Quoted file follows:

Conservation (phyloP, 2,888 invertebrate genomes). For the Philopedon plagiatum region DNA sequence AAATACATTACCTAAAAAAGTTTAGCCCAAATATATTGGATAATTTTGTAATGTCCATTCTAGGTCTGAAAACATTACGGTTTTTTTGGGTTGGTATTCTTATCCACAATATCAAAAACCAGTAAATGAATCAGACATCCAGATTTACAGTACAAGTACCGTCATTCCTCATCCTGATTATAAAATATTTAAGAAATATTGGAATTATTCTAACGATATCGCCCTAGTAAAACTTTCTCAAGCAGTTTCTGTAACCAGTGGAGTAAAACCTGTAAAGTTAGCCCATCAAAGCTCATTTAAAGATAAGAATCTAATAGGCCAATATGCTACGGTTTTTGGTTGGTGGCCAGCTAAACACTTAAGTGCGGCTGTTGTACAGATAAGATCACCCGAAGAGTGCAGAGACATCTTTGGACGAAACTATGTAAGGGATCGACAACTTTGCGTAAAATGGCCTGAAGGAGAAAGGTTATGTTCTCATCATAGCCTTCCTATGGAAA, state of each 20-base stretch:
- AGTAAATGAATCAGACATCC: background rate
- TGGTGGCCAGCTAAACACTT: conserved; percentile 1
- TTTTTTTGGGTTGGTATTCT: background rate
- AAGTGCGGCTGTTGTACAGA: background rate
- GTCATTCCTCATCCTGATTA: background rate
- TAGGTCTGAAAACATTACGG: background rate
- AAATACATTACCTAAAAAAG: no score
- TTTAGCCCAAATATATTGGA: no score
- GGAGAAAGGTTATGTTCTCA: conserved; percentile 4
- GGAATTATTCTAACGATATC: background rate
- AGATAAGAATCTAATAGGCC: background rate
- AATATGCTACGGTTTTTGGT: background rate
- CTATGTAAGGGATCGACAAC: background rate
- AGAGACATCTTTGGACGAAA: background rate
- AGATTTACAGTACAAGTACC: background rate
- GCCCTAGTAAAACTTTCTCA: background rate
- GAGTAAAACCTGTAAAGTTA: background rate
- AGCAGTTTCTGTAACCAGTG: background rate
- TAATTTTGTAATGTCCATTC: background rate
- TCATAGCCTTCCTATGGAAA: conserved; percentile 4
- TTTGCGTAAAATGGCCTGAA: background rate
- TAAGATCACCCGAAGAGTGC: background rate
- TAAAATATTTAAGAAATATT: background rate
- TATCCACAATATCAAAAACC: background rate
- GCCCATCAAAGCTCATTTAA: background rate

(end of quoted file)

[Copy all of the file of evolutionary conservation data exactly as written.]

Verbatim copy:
Conservation (phyloP, 2,888 invertebrate genomes). For the Philopedon plagiatum region DNA sequence AAATACATTACCTAAAAAAGTTTAGCCCAAATATATTGGATAATTTTGTAATGTCCATTCTAGGTCTGAAAACATTACGGTTTTTTTGGGTTGGTATTCTTATCCACAATATCAAAAACCAGTAAATGAATCAGACATCCAGATTTACAGTACAAGTACCGTCATTCCTCATCCTGATTATAAAATATTTAAGAAATATTGGAATTATTCTAACGATATCGCCCTAGTAAAACTTTCTCAAGCAGTTTCTGTAACCAGTGGAGTAAAACCTGTAAAGTTAGCCCATCAAAGCTCATTTAAAGATAAGAATCTAATAGGCCAATATGCTACGGTTTTTGGTTGGTGGCCAGCTAAACACTTAAGTGCGGCTGTTGTACAGATAAGATCACCCGAAGAGTGCAGAGACATCTTTGGACGAAACTATGTAAGGGATCGACAACTTTGCGTAAAATGGCCTGAAGGAGAAAGGTTATGTTCTCATCATAGCCTTCCTATGGAAA, state of each 20-base stretch:
- AGTAAATGAATCAGACATCC: background rate
- TGGTGGCCAGCTAAACACTT: conserved; percentile 1
- TTTTTTTGGGTTGGTATTCT: background rate
- AAGTGCGGCTGTTGTACAGA: background rate
- GTCATTCCTCATCCTGATTA: background rate
- TAGGTCTGAAAACATTACGG: background rate
- AAATACATTACCTAAAAAAG: no score
- TTTAGCCCAAATATATTGGA: no score
- GGAGAAAGGTTATGTTCTCA: conserved; percentile 4
- GGAATTATTCTAACGATATC: background rate
- AGATAAGAATCTAATAGGCC: background rate
- AATATGCTACGGTTTTTGGT: background rate
- CTATGTAAGGGATCGACAAC: background rate
- AGAGACATCTTTGGACGAAA: background rate
- AGATTTACAGTACAAGTACC: background rate
- GCCCTAGTAAAACTTTCTCA: background rate
- GAGTAAAACCTGTAAAGTTA: background rate
- AGCAGTTTCTGTAACCAGTG: background rate
- TAATTTTGTAATGTCCATTC: background rate
- TCATAGCCTTCCTATGGAAA: conserved; percentile 4
- TTTGCGTAAAATGGCCTGAA: background rate
- TAAGATCACCCGAAGAGTGC: background rate
- TAAAATATTTAAGAAATATT: background rate
- TATCCACAATATCAAAAACC: background rate
- GCCCATCAAAGCTCATTTAA: background rate